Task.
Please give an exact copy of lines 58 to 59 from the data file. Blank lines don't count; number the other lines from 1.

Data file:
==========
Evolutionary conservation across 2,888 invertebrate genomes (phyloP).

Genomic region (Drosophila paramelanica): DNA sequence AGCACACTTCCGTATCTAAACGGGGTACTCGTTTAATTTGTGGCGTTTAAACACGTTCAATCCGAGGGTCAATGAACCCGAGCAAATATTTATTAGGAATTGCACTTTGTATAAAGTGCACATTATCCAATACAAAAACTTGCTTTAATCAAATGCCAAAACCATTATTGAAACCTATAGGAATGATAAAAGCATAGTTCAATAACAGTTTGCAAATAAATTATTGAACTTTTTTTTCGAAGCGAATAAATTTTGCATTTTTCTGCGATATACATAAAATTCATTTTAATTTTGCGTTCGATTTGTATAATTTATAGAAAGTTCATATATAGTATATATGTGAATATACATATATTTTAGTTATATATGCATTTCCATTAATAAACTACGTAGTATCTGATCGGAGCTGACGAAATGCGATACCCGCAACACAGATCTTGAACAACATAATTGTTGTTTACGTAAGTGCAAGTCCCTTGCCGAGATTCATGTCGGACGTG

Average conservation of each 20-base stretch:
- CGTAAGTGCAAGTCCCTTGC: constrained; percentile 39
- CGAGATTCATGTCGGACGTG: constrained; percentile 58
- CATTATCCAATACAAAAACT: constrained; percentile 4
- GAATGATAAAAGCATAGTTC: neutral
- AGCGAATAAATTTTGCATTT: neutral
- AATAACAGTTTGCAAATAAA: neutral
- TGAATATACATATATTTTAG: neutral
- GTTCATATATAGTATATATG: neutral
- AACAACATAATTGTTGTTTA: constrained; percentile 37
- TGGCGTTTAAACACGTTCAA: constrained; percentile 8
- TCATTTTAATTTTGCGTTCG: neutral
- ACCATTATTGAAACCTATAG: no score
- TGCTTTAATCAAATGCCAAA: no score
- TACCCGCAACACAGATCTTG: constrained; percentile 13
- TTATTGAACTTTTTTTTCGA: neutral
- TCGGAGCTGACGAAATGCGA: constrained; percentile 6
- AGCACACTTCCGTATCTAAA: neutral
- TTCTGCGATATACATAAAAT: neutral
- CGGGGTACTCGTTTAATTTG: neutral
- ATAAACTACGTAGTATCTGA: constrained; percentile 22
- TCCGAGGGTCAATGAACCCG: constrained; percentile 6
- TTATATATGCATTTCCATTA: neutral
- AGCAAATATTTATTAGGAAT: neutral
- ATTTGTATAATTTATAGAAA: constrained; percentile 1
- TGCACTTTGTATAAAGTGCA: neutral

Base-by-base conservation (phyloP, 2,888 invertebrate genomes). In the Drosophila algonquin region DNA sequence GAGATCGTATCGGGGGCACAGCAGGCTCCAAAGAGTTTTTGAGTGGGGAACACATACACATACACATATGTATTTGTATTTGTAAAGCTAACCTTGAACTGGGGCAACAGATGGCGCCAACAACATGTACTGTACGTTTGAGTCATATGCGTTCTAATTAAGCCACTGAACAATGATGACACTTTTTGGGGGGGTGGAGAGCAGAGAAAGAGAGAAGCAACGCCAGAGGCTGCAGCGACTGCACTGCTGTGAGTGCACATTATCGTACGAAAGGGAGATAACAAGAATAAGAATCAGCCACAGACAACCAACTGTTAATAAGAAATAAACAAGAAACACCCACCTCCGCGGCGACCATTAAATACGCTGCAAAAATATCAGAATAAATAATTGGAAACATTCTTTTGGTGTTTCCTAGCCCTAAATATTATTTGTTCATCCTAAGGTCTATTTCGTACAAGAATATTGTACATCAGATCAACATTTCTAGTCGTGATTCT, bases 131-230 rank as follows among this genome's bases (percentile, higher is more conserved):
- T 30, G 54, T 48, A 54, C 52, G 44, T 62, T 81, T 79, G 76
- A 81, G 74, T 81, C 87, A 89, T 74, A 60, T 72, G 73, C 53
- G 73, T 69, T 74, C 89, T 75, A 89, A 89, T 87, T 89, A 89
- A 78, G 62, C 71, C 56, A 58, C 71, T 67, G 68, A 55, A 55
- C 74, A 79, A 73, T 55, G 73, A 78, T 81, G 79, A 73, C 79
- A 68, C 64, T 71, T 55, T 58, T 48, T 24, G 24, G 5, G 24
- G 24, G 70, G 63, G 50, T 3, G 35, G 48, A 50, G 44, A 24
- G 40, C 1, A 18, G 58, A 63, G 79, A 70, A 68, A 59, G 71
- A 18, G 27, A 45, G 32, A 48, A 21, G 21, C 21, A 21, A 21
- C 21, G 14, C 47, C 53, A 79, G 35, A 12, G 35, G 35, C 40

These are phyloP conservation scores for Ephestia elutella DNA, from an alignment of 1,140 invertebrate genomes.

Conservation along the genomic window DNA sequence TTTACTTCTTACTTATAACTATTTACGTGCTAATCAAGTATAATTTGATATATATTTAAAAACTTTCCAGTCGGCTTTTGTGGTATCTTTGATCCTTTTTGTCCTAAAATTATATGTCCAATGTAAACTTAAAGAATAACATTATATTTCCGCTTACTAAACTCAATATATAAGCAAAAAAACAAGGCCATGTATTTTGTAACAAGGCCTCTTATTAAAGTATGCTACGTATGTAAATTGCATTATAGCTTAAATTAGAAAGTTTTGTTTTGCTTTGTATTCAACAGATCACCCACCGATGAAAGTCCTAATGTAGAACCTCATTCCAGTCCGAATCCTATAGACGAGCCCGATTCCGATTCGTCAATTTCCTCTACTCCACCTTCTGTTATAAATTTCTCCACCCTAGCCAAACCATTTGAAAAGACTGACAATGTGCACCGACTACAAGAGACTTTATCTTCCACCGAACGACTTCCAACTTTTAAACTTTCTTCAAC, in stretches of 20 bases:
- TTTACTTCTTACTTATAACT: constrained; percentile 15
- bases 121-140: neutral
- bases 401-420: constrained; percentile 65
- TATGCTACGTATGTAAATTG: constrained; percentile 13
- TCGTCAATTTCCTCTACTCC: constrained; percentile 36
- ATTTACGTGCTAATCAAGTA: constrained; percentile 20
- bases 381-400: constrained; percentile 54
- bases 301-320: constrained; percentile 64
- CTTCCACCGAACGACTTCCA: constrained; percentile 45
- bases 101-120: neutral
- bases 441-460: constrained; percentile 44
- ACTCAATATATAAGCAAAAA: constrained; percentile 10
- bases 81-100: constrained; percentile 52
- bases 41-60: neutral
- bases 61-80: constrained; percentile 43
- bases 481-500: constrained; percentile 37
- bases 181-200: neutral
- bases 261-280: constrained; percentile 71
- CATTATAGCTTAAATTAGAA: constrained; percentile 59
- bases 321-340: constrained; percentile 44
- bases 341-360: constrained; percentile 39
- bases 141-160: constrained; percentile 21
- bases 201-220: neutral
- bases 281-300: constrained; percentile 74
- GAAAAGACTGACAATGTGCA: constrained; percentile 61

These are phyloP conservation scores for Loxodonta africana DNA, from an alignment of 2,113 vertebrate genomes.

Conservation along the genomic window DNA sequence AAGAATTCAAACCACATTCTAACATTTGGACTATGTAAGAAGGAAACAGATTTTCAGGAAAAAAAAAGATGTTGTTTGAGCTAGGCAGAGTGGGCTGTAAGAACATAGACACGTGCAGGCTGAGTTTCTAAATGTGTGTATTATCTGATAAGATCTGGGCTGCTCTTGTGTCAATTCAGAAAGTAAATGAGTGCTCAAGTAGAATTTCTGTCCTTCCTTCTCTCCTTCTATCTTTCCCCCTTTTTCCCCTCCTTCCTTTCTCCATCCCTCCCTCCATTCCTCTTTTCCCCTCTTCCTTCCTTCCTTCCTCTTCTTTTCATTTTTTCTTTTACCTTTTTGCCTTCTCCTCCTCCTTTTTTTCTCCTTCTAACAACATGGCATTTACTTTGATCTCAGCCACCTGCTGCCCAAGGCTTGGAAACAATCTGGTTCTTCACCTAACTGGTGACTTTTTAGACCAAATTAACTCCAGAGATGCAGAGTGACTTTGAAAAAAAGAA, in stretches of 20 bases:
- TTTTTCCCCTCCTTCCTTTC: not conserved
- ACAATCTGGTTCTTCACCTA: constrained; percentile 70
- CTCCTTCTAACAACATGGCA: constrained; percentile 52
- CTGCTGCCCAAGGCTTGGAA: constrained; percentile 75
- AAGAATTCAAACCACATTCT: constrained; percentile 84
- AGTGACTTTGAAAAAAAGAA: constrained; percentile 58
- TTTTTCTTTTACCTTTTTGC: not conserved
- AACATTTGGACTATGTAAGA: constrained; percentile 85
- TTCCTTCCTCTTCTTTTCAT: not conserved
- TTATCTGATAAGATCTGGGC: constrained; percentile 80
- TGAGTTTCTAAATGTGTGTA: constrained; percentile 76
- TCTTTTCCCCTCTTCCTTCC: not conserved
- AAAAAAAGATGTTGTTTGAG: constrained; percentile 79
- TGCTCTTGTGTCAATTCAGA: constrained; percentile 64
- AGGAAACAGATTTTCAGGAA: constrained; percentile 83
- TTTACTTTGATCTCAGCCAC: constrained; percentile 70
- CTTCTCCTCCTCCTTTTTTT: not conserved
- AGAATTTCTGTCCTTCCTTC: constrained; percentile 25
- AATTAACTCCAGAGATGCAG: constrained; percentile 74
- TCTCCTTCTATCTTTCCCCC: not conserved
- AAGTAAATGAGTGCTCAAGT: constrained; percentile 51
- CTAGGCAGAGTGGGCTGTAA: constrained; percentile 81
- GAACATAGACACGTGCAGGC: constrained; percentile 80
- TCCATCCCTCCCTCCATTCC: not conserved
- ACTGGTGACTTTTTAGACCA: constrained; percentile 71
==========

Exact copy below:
- bases 181-200: neutral
- bases 261-280: constrained; percentile 71